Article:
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Back on Home Ground

After 5 months, 7 countries, 7 ferries and 4,500 miles of driving, we finally return to where we started, Hellwell Bay at Watchet. The suns shining, the sea looks lovely, and after a few pints of distinctly English ale last night, I can’t complain that the travels have come to an end for now.

I’m sure we’ll get to explore a bit of the UK during the summer to help keep the spirit of adventure going. Meanwhile, it’s going to be fun catching up with family and friends.


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In Bruges

The last two days of the current tour, and what better way to round it off but with a trip to Bruges. We’ve been twice before so know most of the sites, which means there is more time to spend enjoying coffee, cake, moules, frites and the lovely and extensive range of Belgian Beers. I do enjoy a good Gueuze (deliciously sour beer).

Some excitement at the campsite on Saturday morning when the garage of a neighbouring house went bang, then burst into flames. Don’t think anyone was hurt, but it gave everyone something to gawp at for a bit.


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The Eifel National Park and Ordensburg Vogelsang

After the Rhine, we headed North West into the Eifel. A region I didn’t even know existed, it borders Luxembourg and Belgium and is a former volcanic region (I think there may be some existing low level activity in places).

As it turned out, we headed for the park area and missed the volcanoes! Not sure why you’d have national park that didn’t encompass the major geological feature but there you go.

The park is nice though, and we found a site on the edge of a reservoir system comprised of Rurstausee, Schwammenauel, and Urfttalsperre. It was the later, higher reservoir that our site was near. A startlingly neat parking area-cum-campsite on the edge of the town of Gemünd.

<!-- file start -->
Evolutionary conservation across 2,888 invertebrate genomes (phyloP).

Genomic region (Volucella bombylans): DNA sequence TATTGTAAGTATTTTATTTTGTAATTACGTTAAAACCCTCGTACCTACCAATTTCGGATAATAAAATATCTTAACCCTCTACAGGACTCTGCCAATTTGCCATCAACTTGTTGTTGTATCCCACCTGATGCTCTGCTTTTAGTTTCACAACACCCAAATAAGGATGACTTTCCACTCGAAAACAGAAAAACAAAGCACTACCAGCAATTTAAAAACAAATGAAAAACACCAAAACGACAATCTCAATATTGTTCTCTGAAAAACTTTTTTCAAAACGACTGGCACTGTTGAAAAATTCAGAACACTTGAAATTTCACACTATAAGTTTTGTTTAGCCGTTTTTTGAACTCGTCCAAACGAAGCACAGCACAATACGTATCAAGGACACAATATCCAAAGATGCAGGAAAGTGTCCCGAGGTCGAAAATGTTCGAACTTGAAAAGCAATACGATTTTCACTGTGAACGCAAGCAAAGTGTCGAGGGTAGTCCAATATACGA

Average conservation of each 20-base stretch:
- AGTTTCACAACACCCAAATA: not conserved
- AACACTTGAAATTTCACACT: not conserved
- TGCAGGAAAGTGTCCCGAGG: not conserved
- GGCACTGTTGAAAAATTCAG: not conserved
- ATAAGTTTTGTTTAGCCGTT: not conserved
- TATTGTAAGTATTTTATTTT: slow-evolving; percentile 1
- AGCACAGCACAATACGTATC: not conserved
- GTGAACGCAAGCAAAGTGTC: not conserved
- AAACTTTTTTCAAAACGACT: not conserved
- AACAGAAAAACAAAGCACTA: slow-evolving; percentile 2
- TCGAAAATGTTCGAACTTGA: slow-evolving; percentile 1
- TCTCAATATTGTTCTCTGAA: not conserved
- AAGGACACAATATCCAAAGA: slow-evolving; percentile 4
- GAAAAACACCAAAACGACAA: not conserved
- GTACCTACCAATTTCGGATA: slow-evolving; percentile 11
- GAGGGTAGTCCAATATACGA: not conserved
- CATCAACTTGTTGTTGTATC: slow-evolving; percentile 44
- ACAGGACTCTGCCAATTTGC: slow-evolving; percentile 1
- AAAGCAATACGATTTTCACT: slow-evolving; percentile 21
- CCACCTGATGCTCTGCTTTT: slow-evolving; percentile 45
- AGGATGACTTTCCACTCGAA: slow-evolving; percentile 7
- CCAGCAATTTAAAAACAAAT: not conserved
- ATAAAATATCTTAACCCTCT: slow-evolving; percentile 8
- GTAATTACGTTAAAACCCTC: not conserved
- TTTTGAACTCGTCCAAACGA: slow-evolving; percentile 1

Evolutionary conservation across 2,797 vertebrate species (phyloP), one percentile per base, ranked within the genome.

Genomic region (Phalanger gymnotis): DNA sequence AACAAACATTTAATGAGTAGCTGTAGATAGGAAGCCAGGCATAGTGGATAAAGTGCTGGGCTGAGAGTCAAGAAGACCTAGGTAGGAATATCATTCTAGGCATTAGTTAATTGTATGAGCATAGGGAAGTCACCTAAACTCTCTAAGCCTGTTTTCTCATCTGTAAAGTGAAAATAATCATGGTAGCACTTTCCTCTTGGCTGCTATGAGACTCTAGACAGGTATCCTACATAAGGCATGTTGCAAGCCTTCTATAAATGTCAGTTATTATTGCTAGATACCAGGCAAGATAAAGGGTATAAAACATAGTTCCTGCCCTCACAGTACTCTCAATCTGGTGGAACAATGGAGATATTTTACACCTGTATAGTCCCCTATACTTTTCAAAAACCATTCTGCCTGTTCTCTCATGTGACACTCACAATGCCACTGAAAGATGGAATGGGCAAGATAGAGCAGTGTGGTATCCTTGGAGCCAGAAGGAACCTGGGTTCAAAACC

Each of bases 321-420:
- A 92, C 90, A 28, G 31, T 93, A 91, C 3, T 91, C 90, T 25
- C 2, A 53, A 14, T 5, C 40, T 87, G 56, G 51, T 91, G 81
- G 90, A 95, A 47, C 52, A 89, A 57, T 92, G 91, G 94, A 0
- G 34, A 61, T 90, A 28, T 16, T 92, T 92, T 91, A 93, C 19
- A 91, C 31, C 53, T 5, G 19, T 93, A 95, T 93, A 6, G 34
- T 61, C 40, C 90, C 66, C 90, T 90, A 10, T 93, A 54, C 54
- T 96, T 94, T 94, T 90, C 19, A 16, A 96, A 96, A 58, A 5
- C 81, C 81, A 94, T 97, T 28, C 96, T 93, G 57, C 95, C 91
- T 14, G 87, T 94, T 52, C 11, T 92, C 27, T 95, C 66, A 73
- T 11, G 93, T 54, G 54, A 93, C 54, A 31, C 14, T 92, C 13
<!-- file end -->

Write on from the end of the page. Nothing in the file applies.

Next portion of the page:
We went for a walk the evening of our arrival along the banks of the reservoir and found the former Ordensburg Vogelsang, one of four centre designed to educate form leaders in Germany’s Third Reich. As you ascend through the woods these stark buildings come into view, the trees softening what was once a glaring example of machismo gone mad. It’s still immediately apparent that this was once a place of misguided ideology.

It operated between 1936-39 and was intended to train Nazi Germany’s future administrators. However, those chosen where blond haired, blue eyed, athletic types, and academic excellence was not relevant. Thus they spent their time learning such useful pen-pushing skills as archery, horse riding and flying.

On the outbreak of war the centre was handed over to the army, used for barracks and latterly a fitness camp for Hitler Youth members. After the war it was used by the British Army and then, right up till 2006, the Belgian Army. It’s only recently returned to German control, and is now a museum.

The estate is alleged home to one of the best preserved collections of Nazi propaganda. The buildings themselves do that, but there are also statues and emblems about the place. We stumbled across the ‘Torch Bearer’, now emancipated by rifle fire, and with key words of the inscription removed.


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Bad Kreuznach and Good Company

Sunday, and a slow start, what with the time change. But another day to take a stroll, this time a little shorter than perhaps planned, but it was a good sunny day, so a stroll was probably a better idea than a hike, and by the time we’d found a beer garden within the first couple of miles, well that pretty much sealed the fate of the day. Still, we got a good walk around some woods overlooking the spa town of Bad Kreuznach (with it inhalatorium, where you sit outside and breath salty air). We also got to climb to the top of Rotenfells, alleged to be Europe’s highest sheer rock face north of the Alps, at about 200 metres. We were underwhelmed at first, until we realised we were looking at the wrong bit, which was a rather steep drop, but a nice view too.

After the shortened walk we headed into Bad Kreuznach and found a riverside restaurant, enjoyed more Schnitzel (what else is there?) and more beer, followed it up with Italian Gelatto style ice cream (a darn sight cheaper than the Italian prices, although perhaps not quite up to the standard), and then sat about at the campsite drinking yet more beers. Sebastian had done us proud with a plentiful and wide ranging selection of German beers, we we did our best to make inroads, and then he was generous enough to allow us to keep the remainder, which should keep us very happy for a few days!

It was great to meet up with Sebastian and Nadine again – I first ran into them (or perhaps more aptly stumbled into them) on the South West Coast Path last year, and we spent several enjoyable days together then. It was a marvellous treat for them to drive south to meet us, and we had a lovely time again! They are now planning on a year in New Zealand from early 2015, so I hope we get to see them again before, and perhaps even during that trip!

Thank guys for a smashing weekend!


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The Rhine